By Christopher Zoukis
Three years ago exactly, the Bureau of Prisons (BOP) adopted regulations revising and expanding its often-criticized compassionate release program, under which federal inmates’ sentences can be reduced.
But the program still has a small impact even among eligible inmates, a group that can be expected to grow as the average age of prisoners climbs (last year, the elderly made up 26% of inmates at federal minimum-security prisons and 23% at low-security ones).
Also known at BOP as the RIS (“reduction in sentence”) program, compassionate release was part of the 1984 comprehensive crime law, and authorized federal courts to reduce an inmate’s sentence when the BOP finds “extraordinary and compelling” circumstances justify such action (both the statute and BOP regulations left undefined precisely what constitutes “extraordinary and compelling” circumstances).
A federal judge’s ability to reduce a federal inmate’s sentence for such reasons depends on BOP recommending a reduced sentence, and inmates cannot petition a court for compassionate release (they can however ask the BOP to make the request). The compassionate release decision is entirely left to BOP, though it considers whether releasing the inmate would pose a threat to others, takes into account policies of the U.S. Sentencing Commission, notifies victims, and consults with federal prosecutors in making individual decisions.
So how has compassionate release worked in practice? From the outset, it’s been practically invisible. Even many prisoners of advanced age, with no record of violence, facing serious health challenges federal facilities may not be able to meet, have been left to die in jail, rather than recommended for compassionate relief.
The rarely-used program has been lambasted by clemency advocate and the general press, and even by the inspector general (IG) at the Department of Justice. In a 2013 report, IG Michael Horowitz found, out of a federal prison population well over 200,000 inmates, on average only two dozen inmates a year were released through the compassionate relief program.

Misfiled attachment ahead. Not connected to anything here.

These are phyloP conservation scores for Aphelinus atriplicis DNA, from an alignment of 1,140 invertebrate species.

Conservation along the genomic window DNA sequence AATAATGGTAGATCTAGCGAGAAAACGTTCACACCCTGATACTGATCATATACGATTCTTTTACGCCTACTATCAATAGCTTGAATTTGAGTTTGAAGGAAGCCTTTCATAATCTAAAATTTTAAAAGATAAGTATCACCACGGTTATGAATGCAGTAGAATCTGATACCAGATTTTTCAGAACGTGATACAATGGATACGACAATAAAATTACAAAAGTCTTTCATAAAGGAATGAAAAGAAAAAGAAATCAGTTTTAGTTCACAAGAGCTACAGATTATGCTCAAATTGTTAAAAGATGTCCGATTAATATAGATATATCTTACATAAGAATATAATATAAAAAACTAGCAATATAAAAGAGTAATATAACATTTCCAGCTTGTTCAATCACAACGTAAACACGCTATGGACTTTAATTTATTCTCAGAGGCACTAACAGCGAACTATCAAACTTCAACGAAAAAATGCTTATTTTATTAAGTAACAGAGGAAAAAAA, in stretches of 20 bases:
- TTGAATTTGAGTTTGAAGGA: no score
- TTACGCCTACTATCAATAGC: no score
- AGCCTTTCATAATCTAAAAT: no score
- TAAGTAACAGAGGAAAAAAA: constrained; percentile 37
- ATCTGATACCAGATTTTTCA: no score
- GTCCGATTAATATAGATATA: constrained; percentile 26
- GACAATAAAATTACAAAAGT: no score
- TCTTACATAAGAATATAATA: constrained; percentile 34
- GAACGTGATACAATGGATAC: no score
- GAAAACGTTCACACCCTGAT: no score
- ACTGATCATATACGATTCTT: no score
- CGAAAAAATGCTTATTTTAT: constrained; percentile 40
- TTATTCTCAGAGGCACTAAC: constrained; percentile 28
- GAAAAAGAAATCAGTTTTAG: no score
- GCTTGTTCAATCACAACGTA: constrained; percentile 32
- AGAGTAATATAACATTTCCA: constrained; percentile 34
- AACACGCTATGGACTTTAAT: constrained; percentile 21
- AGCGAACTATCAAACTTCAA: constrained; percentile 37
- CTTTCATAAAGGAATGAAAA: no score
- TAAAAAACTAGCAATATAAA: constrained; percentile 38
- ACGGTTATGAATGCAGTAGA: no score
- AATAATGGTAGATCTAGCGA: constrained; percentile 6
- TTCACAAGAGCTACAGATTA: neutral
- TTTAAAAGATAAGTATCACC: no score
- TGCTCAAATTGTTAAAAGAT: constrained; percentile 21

The report and subsequent reports noted a well-managed compassionate release program would save BOP money and help deal with overcrowding, but said BOP’s compassionate release program had been managed poorly and inconsistently, without clear standards (for example, BOP’s program summary said non-medical reasons could be a basis for compassionate release, but the IG could not find BOP taking such action even once during a six-year period).
BOP soon adopted new regulations broadening eligibility for the program, reducing the threshold age to 65 from 70, and cutting the required time to have already been served from 30 years to the lower of 10 years or 75% of the inmate’s sentence. The new regulations also broadened the grounds for compassionate release to include the inmate’s family circumstances, such as the death or incapacity of a caregiver for the inmate’s child, or the incapacity of the inmate’s spouse or registered domestic partner.
But the agency seems to have altered its practices very little. A follow-up report from the DOJ IG two years after BOP expanded the program found only two inmates had been released due to the changes. The compassionate release pace has picked up recently, as nearly 200 inmates got compassionate release in the past fiscal year, compared with 80 the previous year, and 61 and 39 in the previous years.
Christopher Zoukis is the author of College for Convicts: The Case for Higher Education in American Prisons (McFarland & Co., 2014) and Prison Education Guide (Prison Legal News Publishing, 2016). He can be found online at ChristopherZoukis.com, PrisonEducation.com and PrisonLawBlog.com